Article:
Publications / Media Insight Central Asia Newsletter



MICA Nr. 26 / July 2002
Archive 2002 | 2001 | 2000
issue Nr. 25

Editorial

NO ACCESS TO INFORMATION FOR MASS MEDIA IN CENTRAL ASIA
Journalists’ entitlement to free information in Central Asian countries is guaranteed by appropriate laws. However, information holders regularly defy or skillfully sidestep these laws.
Elmira Toktogulova, CIMERA, Kyrgyzstan
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Focus: The challenges of information gathering faced by Central Asian journalists

MASS MEDIA OF KAZAKHSTAN CONFRONTED BY NEW CHALLENGES
Kazakhstan’s imperfect news media legislation hampers free operation of independent mass media. That was the main issue of the conference “New Challenges to the Mass Media in Contemporary Kazakhstan”, held June 13-14 in Almaty.
Aleksandr Khamagayev, reporter, Uzbekistan
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THE INFORMATION GAP  IN KYRGYZSTAN: WHENCE SO?
Paradoxically, the problems many journalists encounter as they carry out their professional duties stem largely from the laws on mass media and on the protection of the journalist’s activities - instruments designed to enhance the role and position of the Kyrgyzstani press
By Marina Sivashova, reporter, Kyrgyzstan
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JOURNALISTS FACE DIFFICULT ACCESS TO INFORMATION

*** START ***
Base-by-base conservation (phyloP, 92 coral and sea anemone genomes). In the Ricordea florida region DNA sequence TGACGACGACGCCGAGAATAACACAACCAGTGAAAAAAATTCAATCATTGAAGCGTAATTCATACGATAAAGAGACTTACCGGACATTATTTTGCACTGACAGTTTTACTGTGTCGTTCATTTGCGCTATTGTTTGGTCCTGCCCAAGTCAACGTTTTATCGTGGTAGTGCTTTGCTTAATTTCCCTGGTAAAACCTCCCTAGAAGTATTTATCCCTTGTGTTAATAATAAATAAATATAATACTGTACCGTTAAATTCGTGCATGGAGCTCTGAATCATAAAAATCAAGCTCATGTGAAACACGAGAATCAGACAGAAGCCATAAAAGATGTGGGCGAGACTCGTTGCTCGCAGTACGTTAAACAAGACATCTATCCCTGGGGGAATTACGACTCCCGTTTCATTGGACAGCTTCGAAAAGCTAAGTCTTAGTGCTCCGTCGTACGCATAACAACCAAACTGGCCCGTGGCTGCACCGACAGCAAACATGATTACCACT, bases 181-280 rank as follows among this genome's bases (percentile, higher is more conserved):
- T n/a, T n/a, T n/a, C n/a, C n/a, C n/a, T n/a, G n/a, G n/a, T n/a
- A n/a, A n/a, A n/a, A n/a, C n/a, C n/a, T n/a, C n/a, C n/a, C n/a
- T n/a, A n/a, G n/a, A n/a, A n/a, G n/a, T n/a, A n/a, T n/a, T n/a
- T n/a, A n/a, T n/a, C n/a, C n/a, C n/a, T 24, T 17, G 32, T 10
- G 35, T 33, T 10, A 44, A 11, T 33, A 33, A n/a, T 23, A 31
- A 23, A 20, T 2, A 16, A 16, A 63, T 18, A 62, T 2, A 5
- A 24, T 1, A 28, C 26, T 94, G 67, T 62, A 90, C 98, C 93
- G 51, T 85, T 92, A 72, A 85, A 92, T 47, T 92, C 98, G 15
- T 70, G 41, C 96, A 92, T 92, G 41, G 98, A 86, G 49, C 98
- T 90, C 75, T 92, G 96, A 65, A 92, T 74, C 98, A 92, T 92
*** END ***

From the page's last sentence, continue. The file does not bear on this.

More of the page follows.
Although Uzbekistani journalists have comprehensive laws regulating their professional activities, they cannot take full advantage of them. This is true of their basic right: free access to information. Not only is this right restricted at official levels but it is also subject to control by other information sources.
Nadezhda Stepanova, reporter, Uzbekistan
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SOUTHERN TAJIK PRESS ALMOST DEMORALIZED
Newspapers in the Kulyab region, southern Tajikistan, are published only a few times a year. They are issued mainly when the district officials, who control the newspapers, want to address the people. At all other times the media has to solve the problem of survival on its own.
By Turko Dikaev, freelance journalist, Tajikistan
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Current events

KAZAKHSTAN IMPOSES SELECTIVE ACCESS TO INFORMATION
The situation in the information field of Kazakhstan grows increasingly critical. Kazakhstan’s mass media is facing a host of problems, with restricted access to official information taking center-stage.
Aigul Omarova, reporter, Kazakhstan
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OPEN AND PRIVATE INFORMATION AREAS IN TADJIKISTAN
Tajik public officers often deny journalists access to information, claiming state secrecy as their motivation. In this way it is difficult to obtain information in most of the country’s civil service structures.
By Nargis Zakirova, journalist, Tajikistan
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© Cimera 2002